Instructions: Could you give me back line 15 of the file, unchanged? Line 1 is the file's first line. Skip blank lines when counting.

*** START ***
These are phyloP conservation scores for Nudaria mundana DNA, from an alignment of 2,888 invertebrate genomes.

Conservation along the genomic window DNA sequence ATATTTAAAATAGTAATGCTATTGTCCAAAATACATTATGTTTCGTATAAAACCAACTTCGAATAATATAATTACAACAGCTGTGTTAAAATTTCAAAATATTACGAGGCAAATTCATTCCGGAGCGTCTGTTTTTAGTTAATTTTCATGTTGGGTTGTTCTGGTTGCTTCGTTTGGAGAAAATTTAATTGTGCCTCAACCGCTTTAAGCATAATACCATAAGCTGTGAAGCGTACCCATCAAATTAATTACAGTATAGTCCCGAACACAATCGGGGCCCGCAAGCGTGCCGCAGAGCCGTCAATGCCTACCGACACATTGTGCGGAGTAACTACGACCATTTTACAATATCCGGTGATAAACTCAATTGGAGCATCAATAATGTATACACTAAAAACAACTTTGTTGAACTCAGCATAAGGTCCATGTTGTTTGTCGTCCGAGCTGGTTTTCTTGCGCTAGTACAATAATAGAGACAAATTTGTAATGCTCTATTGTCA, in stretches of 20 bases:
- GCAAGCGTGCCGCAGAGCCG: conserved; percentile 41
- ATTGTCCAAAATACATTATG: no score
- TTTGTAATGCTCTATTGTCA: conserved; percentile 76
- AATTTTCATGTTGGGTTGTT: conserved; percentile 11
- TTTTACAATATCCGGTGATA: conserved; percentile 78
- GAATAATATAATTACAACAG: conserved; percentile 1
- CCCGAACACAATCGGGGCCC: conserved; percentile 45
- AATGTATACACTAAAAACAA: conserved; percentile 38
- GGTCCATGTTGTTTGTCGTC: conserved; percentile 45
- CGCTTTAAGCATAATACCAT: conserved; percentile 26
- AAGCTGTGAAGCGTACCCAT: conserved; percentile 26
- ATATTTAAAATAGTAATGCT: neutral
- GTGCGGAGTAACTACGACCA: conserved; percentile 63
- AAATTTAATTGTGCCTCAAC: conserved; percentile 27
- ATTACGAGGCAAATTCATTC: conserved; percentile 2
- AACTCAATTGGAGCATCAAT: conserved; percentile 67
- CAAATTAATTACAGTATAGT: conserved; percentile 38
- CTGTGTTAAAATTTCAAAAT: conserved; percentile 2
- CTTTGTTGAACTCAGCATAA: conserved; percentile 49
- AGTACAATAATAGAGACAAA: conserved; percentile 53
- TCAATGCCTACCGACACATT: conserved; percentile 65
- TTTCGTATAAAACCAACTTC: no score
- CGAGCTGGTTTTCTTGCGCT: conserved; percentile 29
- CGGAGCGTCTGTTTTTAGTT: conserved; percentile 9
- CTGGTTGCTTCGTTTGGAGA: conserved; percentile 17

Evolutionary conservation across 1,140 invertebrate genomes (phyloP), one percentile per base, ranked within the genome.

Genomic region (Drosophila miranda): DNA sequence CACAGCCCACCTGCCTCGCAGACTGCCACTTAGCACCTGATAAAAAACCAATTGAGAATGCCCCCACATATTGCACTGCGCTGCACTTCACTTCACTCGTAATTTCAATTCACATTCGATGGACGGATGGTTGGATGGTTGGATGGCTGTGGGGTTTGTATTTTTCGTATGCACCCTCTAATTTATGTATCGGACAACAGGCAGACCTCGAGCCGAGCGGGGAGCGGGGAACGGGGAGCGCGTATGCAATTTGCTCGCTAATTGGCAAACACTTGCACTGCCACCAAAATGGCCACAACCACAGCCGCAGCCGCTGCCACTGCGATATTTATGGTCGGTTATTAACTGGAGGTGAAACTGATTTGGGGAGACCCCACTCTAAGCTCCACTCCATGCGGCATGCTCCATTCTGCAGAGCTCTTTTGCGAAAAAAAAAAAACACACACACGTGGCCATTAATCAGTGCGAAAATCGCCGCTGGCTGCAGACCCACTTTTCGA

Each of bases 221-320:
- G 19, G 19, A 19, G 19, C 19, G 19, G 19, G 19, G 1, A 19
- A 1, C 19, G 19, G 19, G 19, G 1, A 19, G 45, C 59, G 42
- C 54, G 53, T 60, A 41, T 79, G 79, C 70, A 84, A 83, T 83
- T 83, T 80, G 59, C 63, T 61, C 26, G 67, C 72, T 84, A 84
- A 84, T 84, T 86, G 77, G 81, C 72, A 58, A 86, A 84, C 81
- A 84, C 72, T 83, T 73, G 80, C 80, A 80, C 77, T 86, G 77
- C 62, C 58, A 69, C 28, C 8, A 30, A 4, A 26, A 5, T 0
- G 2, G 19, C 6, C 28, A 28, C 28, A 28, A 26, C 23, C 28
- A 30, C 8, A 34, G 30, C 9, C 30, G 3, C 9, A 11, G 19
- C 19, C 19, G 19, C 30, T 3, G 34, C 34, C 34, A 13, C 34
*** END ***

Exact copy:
- GTGCGGAGTAACTACGACCA: conserved; percentile 63